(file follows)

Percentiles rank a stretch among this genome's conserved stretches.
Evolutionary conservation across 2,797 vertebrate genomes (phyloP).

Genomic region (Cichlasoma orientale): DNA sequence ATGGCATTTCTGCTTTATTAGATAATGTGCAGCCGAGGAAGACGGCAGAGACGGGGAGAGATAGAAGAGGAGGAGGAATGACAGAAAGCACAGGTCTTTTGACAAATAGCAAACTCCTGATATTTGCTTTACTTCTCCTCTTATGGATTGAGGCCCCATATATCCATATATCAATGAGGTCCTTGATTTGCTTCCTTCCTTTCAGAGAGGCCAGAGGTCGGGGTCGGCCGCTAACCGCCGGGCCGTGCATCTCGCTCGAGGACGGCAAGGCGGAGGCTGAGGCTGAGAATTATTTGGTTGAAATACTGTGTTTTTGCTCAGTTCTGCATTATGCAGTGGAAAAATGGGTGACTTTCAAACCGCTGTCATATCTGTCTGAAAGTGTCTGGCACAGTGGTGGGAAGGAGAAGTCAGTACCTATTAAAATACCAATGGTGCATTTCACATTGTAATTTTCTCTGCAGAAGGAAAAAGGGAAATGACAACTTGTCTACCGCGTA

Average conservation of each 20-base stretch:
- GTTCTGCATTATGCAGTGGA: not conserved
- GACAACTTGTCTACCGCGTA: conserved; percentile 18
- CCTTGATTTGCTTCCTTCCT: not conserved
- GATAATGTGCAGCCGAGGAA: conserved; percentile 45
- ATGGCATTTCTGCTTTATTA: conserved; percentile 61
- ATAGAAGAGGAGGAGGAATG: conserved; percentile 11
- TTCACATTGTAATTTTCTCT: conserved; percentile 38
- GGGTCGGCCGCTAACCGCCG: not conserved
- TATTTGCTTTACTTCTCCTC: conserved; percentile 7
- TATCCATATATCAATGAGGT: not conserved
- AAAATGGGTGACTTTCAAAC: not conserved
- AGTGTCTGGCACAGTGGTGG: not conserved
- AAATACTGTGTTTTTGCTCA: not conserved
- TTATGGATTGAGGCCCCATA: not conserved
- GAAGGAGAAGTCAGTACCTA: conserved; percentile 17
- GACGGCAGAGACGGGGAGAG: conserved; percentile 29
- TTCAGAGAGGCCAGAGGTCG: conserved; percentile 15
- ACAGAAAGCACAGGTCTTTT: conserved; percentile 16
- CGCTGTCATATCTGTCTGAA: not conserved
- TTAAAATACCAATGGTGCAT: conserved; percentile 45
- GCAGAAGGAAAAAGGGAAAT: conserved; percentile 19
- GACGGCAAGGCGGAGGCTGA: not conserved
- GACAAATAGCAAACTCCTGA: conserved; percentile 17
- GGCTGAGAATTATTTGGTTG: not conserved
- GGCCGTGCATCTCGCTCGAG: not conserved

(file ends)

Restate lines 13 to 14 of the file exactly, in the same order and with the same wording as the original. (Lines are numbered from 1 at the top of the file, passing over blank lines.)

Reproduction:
- TATTTGCTTTACTTCTCCTC: conserved; percentile 7
- TATCCATATATCAATGAGGT: not conserved